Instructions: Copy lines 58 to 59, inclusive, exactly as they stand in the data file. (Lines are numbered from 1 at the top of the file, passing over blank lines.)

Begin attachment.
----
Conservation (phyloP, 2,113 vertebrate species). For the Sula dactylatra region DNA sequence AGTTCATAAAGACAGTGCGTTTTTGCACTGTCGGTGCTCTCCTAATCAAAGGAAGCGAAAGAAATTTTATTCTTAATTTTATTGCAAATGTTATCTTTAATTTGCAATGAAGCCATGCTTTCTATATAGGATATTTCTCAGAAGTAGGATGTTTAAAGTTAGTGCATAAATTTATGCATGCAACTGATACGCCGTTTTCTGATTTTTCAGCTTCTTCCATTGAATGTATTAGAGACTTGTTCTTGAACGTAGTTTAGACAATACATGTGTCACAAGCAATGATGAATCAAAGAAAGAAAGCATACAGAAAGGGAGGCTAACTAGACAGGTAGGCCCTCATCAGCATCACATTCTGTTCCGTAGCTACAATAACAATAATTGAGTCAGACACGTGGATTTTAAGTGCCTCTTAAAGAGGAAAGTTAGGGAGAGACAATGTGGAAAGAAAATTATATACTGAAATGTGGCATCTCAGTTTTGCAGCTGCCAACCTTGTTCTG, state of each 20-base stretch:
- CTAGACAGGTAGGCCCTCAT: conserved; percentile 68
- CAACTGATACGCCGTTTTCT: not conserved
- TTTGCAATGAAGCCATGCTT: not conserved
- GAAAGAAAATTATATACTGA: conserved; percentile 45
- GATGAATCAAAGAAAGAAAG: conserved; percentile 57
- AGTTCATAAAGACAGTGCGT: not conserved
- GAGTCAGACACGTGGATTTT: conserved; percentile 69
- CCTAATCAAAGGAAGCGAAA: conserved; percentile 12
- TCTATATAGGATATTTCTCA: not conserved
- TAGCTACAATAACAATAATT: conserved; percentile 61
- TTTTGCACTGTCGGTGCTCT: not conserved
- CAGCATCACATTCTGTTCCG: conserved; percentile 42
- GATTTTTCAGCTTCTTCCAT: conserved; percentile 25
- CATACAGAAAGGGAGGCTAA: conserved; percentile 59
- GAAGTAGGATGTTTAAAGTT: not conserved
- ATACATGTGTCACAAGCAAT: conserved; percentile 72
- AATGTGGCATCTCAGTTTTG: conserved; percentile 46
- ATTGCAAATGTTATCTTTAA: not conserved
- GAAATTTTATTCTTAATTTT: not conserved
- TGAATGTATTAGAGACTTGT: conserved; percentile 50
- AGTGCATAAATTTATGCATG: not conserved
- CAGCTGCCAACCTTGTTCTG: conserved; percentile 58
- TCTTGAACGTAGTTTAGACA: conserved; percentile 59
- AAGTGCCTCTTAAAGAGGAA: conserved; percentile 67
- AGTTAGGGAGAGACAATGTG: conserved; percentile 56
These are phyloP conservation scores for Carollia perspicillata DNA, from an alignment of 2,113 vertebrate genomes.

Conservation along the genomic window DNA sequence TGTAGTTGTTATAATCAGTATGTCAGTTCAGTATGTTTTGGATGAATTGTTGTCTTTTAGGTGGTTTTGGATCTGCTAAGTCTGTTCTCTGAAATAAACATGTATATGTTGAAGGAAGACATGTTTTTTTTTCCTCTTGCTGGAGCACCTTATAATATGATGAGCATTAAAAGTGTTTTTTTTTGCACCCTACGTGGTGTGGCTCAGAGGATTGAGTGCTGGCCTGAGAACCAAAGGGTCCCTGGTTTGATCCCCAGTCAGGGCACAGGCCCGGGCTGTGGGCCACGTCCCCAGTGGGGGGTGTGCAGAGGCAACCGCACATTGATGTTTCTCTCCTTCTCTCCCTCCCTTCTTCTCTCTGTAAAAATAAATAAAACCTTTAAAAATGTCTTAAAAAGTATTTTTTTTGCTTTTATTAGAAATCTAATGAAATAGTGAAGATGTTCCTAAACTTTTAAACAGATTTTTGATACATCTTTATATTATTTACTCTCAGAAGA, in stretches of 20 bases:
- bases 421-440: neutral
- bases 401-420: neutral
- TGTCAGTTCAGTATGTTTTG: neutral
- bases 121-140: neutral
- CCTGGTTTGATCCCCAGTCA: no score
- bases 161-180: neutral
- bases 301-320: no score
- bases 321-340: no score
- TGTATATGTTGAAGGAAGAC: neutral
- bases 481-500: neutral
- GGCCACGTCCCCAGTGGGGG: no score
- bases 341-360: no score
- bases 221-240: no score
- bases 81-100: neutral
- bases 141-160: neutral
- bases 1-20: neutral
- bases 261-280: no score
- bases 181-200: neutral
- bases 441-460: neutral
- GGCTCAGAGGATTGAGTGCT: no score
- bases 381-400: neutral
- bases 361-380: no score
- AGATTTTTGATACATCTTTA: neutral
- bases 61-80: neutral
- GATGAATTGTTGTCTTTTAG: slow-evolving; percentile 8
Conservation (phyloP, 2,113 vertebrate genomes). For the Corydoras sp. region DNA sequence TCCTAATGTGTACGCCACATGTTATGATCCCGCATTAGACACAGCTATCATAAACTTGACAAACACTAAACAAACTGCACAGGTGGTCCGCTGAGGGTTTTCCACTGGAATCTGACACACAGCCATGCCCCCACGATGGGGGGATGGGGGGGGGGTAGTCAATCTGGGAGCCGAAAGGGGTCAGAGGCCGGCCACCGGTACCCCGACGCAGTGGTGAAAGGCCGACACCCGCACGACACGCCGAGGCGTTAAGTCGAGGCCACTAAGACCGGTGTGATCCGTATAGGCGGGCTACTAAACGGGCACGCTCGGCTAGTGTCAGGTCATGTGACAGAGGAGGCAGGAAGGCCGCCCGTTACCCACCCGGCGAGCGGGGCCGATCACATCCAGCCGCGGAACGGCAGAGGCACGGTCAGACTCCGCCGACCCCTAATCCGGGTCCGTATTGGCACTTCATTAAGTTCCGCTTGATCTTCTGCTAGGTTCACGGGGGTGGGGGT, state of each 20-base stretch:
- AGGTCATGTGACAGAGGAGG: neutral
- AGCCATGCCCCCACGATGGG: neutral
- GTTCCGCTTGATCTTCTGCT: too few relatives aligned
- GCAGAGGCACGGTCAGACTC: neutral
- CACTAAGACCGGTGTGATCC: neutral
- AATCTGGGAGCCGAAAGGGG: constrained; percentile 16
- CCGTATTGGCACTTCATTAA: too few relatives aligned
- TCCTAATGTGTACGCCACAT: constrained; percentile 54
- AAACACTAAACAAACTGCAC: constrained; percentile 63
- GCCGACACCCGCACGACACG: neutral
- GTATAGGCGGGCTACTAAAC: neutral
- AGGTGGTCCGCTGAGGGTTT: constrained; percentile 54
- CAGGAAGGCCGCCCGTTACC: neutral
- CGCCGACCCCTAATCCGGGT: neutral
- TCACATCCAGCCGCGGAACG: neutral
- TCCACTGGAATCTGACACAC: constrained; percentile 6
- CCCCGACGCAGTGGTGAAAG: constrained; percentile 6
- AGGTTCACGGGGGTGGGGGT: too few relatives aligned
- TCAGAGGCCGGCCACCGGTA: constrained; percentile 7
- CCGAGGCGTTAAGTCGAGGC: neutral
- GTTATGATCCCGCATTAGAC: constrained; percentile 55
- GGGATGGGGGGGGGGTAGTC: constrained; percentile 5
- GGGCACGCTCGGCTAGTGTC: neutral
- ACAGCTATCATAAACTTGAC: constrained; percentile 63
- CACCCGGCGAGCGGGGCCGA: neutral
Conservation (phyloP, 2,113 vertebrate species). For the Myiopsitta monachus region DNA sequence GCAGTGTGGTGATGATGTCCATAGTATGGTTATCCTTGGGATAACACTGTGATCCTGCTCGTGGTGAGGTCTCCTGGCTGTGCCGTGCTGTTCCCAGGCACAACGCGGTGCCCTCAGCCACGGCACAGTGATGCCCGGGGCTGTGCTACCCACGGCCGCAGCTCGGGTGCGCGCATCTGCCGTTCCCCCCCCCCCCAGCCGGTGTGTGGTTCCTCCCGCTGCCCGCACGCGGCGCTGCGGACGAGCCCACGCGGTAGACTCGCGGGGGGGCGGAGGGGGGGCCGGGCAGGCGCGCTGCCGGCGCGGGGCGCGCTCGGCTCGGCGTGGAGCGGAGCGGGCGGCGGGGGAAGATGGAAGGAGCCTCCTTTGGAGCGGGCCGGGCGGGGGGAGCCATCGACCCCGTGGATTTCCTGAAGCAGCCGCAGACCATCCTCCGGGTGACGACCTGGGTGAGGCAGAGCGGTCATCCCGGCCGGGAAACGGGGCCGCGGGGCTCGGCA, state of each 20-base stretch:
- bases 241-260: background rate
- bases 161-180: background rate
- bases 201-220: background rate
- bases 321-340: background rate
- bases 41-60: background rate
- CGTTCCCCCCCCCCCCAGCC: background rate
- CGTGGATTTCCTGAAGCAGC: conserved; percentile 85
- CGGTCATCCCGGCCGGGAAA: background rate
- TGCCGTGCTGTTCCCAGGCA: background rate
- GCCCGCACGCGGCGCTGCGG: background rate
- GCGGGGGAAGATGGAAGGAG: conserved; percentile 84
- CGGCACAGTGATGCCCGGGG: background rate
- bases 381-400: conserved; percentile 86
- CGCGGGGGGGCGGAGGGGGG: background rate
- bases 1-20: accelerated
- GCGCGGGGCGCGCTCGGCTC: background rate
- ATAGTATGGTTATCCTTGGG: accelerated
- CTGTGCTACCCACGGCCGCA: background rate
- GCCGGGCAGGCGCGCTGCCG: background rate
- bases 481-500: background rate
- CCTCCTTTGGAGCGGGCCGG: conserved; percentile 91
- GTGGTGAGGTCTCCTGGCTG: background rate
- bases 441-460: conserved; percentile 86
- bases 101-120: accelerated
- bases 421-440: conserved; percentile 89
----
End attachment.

- GCAGAGGCACGGTCAGACTC: neutral
- CACTAAGACCGGTGTGATCC: neutral